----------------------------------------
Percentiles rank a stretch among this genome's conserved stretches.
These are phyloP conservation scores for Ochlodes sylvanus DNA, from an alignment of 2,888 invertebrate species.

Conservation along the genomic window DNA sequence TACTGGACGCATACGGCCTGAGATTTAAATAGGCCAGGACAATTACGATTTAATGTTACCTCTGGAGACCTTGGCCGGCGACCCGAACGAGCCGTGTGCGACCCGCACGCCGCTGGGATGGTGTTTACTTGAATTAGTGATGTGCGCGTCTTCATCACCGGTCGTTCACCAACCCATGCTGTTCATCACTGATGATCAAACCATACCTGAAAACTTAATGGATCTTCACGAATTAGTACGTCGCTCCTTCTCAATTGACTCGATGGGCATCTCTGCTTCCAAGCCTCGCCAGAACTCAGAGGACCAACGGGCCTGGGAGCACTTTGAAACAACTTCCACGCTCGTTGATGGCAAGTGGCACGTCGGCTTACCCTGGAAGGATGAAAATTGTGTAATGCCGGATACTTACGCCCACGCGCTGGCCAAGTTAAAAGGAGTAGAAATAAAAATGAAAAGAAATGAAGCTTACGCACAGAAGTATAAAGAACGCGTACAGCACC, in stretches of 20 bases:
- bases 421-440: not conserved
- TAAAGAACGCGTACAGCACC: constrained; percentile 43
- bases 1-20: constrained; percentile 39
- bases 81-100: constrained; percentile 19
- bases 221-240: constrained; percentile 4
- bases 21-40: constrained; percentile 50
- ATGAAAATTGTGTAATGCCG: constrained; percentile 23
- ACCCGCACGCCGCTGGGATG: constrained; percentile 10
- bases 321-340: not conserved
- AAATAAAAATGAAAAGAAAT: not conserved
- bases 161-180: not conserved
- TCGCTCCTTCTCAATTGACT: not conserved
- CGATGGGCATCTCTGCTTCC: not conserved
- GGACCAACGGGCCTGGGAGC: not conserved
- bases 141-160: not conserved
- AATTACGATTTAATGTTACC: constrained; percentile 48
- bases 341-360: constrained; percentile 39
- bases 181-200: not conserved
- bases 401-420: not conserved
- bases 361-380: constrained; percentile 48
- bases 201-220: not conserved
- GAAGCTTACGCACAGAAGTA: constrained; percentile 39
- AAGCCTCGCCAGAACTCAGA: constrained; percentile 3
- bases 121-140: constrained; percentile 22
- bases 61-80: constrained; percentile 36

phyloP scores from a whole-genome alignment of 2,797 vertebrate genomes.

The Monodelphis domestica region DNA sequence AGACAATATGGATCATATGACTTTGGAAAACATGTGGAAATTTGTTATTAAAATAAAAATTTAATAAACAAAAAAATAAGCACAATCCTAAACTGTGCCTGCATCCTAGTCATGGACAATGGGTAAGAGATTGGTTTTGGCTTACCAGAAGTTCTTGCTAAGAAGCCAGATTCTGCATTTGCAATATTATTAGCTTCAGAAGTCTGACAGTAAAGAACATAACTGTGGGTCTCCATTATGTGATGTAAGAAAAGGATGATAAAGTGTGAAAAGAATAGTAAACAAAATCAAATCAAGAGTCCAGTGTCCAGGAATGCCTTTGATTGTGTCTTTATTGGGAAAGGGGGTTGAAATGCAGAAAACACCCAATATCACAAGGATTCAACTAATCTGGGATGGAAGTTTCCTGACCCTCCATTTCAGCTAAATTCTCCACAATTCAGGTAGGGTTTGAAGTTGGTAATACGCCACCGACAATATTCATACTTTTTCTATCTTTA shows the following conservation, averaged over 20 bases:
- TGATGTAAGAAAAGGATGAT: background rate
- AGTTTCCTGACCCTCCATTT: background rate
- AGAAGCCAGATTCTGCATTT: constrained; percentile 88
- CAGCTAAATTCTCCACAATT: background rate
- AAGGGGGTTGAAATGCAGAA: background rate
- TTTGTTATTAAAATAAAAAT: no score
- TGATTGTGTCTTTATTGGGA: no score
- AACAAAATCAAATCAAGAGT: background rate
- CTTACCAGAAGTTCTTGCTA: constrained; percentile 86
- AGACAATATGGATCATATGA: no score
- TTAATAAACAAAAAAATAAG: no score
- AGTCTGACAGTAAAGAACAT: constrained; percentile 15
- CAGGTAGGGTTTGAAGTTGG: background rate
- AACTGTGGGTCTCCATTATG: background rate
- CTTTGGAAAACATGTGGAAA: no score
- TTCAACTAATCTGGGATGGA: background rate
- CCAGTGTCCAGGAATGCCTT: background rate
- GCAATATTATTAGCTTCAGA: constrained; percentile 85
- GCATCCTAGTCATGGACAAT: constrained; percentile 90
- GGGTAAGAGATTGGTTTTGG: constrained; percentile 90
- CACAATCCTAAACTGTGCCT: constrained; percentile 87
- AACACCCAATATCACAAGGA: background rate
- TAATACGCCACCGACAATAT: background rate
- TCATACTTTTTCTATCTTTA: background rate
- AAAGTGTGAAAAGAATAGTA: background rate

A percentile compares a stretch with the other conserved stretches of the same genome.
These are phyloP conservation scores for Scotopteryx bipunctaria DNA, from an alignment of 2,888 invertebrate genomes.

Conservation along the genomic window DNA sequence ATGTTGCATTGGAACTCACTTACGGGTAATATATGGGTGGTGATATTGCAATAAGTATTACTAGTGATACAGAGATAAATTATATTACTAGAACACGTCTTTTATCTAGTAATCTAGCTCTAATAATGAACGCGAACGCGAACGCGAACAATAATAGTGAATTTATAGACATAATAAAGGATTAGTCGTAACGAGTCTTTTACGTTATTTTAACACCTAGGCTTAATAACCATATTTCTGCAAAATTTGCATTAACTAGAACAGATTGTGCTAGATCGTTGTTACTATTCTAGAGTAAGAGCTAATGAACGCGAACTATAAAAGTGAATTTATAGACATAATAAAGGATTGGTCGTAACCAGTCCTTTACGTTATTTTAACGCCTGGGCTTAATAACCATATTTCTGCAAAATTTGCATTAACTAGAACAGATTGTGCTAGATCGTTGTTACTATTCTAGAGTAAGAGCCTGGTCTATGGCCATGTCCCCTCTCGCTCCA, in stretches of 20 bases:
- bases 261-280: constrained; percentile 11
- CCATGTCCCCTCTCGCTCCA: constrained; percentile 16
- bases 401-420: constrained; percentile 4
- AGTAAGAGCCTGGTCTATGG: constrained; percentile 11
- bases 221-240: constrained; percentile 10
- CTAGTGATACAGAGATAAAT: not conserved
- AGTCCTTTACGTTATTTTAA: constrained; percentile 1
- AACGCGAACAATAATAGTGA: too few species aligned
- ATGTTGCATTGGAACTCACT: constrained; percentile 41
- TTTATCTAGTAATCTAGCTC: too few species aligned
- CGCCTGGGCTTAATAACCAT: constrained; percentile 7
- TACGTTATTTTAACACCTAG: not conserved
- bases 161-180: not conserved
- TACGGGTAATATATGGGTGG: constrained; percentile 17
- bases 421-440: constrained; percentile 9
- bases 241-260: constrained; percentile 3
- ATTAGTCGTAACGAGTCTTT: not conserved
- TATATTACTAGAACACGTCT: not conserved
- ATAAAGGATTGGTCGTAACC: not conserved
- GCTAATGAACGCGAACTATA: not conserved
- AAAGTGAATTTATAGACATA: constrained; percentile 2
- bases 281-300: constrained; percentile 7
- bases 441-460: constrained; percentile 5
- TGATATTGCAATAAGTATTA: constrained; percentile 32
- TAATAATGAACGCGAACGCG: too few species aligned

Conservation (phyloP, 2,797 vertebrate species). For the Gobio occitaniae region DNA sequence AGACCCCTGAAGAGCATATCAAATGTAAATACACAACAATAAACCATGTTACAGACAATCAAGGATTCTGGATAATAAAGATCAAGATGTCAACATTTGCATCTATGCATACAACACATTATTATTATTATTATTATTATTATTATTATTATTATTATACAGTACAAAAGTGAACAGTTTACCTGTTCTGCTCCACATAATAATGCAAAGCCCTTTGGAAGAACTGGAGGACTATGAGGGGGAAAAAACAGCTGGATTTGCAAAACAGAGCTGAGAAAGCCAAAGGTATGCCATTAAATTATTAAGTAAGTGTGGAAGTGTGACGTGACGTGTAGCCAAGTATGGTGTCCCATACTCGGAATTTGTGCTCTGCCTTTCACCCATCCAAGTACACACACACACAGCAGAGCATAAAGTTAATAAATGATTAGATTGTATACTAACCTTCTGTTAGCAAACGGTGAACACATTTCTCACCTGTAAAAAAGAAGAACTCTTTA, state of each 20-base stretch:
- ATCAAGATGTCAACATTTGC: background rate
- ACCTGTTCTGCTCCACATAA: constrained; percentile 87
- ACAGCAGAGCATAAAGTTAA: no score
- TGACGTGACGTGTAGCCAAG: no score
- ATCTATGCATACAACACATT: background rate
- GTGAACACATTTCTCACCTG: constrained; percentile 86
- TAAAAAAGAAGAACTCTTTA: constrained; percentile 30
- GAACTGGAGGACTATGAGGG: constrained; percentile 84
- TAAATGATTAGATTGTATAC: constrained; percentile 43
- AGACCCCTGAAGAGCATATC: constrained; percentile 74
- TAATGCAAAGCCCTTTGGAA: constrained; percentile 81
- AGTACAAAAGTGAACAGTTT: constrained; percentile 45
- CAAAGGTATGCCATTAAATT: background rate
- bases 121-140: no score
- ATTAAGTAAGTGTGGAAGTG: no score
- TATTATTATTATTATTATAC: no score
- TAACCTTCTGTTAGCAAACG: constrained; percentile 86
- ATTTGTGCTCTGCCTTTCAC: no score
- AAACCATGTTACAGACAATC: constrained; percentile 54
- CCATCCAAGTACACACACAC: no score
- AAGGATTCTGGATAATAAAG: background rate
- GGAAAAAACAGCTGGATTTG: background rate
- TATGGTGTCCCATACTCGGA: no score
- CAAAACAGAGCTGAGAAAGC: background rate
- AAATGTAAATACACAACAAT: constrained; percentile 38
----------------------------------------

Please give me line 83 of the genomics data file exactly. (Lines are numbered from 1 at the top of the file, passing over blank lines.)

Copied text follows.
- TAATAATGAACGCGAACGCG: too few species aligned